Cooking Lessons

A couple of weeks ago Joel, a boy from down the street called to ask John for some help with a science fair project. Joel is 14. His mom died when he was younger and he can’t be with his dad right now so he lives with some of our neighbors.

I got John to the phone and pretty soon Joel came over to show John how far he’d gotten on the project. I was cooking dinner (spaghetti with Tante Lucia’s sauce). They worked for awhile in the basement and then came back up. I asked Joel if he’d eaten and he said he had, but then he just stood there. I asked him if he’d like to eat again, and he said he could probably eat a little more. So I had him call his foster mom to let her know where he was and he joined us for supper.

As we ate he talked about how he liked his school and about his cool friend who wouldn’t be going to his school next year. He told us about his foster brother who he was worried about and his favorite metal band.

Joel came by again that week, worked a little and had supper. John said later that Joel mentioned to him while they were working that for his last science project he studied growth hormones to try to figure out a way to make himself grow taller. At dinner Joel went on about the food, which is a sure way to get you more of it at our house.

Last night he came by to drop off the last of the supplies he’d used. I was frying bacon, slicing a bunch of onions and consequently crying buckets when he came to the door. It was a tricky point in the recipe so I had him come back to the kitchen rather than rushing him out the door.

I explained why I was crying. He said he hadn’t noticed.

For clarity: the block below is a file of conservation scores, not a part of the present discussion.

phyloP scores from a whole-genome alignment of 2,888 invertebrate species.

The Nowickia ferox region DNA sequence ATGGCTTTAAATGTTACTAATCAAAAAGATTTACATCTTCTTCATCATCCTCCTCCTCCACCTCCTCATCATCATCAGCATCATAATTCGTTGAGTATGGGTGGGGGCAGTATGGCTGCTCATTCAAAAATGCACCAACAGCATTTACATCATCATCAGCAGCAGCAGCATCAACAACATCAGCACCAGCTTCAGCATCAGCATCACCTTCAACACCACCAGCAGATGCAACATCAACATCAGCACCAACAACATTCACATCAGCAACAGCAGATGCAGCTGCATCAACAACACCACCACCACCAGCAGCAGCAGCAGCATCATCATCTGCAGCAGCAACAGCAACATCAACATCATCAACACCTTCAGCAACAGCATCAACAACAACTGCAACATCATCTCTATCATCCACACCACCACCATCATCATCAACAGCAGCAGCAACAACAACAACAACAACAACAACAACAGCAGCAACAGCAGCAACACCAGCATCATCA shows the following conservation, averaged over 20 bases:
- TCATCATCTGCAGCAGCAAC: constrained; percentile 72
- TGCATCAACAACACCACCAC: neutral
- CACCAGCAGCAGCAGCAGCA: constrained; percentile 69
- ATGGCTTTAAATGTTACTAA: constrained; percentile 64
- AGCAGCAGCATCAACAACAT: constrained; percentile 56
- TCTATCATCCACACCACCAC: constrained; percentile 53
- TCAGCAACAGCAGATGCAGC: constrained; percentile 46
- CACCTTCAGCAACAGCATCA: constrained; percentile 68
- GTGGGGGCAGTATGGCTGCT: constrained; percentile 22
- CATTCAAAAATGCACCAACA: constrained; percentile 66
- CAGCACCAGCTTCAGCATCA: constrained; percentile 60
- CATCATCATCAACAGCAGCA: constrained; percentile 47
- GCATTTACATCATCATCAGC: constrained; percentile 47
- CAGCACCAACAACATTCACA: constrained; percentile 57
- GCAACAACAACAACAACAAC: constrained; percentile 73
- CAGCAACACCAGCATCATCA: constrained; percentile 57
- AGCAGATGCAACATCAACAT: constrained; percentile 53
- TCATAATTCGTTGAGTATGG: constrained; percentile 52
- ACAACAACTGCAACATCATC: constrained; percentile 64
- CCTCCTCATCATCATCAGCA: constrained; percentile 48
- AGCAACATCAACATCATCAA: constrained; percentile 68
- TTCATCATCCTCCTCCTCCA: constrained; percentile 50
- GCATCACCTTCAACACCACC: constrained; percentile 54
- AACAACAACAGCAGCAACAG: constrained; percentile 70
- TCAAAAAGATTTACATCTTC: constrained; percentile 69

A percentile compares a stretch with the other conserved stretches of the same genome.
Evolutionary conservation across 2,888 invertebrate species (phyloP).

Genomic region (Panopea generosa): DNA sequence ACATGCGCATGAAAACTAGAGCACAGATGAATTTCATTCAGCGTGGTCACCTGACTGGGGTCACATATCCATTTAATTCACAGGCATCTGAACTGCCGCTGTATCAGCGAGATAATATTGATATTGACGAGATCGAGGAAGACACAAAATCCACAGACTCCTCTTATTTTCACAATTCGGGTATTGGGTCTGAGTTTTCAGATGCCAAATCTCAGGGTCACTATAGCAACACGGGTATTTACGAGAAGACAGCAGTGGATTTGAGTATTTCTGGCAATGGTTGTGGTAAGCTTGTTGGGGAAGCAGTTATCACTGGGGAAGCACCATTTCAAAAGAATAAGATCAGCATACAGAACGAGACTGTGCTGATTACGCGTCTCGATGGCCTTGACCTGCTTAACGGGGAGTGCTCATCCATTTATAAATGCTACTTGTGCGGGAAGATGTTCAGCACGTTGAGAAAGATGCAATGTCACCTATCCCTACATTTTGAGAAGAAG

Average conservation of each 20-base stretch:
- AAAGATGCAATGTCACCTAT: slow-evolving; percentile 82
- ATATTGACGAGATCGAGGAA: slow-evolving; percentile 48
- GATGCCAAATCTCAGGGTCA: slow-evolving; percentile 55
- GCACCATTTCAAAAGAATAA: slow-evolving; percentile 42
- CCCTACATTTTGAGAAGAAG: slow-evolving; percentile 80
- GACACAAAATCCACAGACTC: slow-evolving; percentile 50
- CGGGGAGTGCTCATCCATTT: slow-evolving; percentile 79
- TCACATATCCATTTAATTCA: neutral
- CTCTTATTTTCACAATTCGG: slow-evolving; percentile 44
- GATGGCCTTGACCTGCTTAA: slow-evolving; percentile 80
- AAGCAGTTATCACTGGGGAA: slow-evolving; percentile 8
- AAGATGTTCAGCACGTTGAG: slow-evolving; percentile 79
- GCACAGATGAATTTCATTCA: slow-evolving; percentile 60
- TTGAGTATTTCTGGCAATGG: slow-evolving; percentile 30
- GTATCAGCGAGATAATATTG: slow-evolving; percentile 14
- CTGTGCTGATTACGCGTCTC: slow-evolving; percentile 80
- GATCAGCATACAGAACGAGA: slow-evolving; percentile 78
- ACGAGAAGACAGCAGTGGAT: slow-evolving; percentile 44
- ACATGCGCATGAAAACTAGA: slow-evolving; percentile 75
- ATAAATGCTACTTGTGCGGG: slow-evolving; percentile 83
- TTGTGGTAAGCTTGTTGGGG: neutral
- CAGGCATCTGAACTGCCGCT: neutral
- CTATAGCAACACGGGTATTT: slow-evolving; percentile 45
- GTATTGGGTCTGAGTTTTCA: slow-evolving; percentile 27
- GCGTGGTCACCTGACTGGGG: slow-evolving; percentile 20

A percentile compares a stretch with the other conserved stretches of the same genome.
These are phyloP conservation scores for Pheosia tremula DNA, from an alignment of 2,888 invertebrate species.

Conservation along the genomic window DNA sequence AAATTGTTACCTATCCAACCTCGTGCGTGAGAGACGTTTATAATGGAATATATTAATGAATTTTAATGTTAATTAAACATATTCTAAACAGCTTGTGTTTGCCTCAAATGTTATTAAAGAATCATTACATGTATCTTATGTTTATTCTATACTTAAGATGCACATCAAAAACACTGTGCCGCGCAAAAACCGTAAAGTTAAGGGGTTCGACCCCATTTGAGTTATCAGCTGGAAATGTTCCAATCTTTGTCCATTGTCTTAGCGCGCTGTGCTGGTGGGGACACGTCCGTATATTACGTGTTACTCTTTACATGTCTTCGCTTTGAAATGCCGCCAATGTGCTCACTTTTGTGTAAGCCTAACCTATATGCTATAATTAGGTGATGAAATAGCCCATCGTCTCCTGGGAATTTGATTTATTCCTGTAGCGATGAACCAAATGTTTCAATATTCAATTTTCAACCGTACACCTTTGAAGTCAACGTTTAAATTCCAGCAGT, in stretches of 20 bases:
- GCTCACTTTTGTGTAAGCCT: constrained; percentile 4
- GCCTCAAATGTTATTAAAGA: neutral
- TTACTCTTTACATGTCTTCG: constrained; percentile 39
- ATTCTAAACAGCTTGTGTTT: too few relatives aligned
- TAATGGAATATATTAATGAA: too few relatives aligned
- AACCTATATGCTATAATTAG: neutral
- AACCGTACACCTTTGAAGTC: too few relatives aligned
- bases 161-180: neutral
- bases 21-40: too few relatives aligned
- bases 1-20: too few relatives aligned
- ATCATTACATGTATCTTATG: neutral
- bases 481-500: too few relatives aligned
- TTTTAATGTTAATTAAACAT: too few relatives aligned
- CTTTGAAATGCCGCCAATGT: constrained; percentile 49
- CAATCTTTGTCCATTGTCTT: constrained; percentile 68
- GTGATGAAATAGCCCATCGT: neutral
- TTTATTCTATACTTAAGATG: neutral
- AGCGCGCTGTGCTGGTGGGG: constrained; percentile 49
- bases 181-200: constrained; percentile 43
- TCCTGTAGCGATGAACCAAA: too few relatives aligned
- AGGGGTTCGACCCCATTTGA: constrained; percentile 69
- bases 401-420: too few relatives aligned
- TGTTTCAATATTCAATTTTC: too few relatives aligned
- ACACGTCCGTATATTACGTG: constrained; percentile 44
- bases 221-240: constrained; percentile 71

“I’m thinking about taking cooking classes,” he said. “Anne Marie does all the cooking at our house, I think she took some classes. Did you take classes?”

I told him that I’d learned by helping my mom and by cooking food for potluck suppers at church on Wednesday nights when I was a kid.

“Cooking’s a great thing to know how to do, though. You’d be good at it, too because you’re arleady good at science and cooking is basically chemistry.”

“Is it hard?”

“If you learn a few things like how to cut vegetables and follow instructions pretty well it isn’t. And you can’t be afraid to make mistakes.”

“Yeah, I think I’m gonna take some classes. Hey, you guys can come to my science fair. It’s next Tuesday, 12:30-ish in the gym. That smells really good.”

“Frying onions with bacon makes any kitchen smell good. We’ll be there. You want to stay for supper?”

“Anne Marie’s cooking something for us so I can’t.”

After he left I could have kicked myself for not offering to teach him to cook myself. I was too distracted. I think I’ll see if he can come over this weekend and help me make Gumbo for his family so we can all celebrate his science fair on Tuesday.

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6 Comments on “Cooking Lessons”

  1. Citizen D Says:

    I liked this. I’ve no doubt that you’ll teach him when the time is right.


  2. Troy,
    I agree with Citizen D; it doesn’t have to happen right away. Just teach him from time to time. And by the way, don’t neglect to teach him some vegetarian dishes. 🙂

  3. jennie Says:

    I think we have so much to learn from kids. I’ve been reminded of this in several different posts this week…It’s great.

    I’m so excited for Joel – He has no idea how great of a teacher you’ll be!

  4. Duane Says:

    Ditto, Ditto, Ditto. Sounds like a neat kid with a big heart!

  5. CRYSTAL Says:

    cooking with friends and family always brightens my day and it always makes for the best memories.
    he could be the next alton brown with his knowledge of sciences and your expertise in the cooking category.

  6. vijay Says:

    Hi,
    This is vijay.I have gone through this site it was interesting.it was about culinary cooking lessons.it was clearly explained in the site..and i have gone to related site. visit it we can get more information.. cooking classes


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